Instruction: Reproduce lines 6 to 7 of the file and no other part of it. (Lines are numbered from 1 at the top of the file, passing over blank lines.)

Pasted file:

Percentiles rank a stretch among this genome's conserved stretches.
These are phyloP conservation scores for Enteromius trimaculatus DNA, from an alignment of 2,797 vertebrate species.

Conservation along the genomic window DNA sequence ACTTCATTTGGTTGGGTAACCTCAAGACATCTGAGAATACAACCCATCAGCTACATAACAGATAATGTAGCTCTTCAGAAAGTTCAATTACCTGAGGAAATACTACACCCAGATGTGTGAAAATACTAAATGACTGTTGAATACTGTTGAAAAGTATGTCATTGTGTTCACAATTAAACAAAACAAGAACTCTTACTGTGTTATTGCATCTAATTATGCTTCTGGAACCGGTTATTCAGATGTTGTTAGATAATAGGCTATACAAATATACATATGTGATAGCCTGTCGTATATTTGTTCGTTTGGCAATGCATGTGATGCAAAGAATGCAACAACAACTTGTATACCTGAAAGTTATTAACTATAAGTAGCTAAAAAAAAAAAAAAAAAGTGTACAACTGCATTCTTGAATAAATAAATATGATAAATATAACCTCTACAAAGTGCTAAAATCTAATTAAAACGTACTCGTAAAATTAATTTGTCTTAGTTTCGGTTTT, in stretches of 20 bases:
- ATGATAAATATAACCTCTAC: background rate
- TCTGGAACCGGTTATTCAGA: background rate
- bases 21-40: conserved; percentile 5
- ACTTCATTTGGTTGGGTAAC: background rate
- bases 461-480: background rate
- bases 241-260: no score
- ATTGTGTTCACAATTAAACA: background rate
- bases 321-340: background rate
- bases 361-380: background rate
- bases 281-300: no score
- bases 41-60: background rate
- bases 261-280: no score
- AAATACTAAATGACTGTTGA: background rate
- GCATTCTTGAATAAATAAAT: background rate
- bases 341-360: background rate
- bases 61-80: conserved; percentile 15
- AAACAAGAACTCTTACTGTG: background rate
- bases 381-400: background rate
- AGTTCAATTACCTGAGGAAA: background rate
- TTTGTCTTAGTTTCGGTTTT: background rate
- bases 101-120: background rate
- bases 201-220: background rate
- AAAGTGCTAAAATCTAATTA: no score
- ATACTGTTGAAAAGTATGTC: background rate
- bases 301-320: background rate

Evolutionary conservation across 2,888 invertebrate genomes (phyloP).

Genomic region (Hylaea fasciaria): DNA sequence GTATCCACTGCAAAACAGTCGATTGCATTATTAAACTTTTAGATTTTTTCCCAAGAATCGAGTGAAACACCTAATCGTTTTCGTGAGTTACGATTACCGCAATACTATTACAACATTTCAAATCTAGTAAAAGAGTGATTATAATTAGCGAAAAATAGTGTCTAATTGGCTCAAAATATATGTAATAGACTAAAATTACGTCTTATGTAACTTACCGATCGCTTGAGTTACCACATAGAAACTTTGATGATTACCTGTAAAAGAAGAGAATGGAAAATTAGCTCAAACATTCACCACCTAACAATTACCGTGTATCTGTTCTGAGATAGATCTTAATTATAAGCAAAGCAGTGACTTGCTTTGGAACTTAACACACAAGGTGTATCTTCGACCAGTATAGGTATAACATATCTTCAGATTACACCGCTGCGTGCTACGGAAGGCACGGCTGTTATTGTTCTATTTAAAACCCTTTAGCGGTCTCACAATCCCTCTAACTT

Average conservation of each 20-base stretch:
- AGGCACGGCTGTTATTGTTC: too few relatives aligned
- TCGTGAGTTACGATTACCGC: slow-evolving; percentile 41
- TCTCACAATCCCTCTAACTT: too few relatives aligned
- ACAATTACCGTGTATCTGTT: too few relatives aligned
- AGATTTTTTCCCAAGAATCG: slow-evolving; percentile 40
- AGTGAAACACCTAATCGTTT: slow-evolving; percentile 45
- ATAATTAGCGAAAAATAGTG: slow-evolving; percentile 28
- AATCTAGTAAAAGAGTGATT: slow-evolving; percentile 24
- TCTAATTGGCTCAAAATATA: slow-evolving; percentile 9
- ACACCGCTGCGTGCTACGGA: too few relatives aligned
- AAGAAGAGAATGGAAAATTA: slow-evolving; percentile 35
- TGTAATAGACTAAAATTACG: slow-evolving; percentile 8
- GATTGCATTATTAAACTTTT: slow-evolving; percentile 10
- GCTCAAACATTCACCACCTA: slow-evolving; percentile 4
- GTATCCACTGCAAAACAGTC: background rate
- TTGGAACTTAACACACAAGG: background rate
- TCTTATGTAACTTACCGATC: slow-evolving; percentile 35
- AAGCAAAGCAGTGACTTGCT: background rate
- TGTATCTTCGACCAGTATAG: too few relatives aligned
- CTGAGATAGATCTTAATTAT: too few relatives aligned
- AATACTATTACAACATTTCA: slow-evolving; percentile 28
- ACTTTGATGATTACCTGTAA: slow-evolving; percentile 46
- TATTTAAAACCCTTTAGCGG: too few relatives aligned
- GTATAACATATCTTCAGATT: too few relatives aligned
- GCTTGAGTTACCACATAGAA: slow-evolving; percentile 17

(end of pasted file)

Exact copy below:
- bases 21-40: conserved; percentile 5
- ACTTCATTTGGTTGGGTAAC: background rate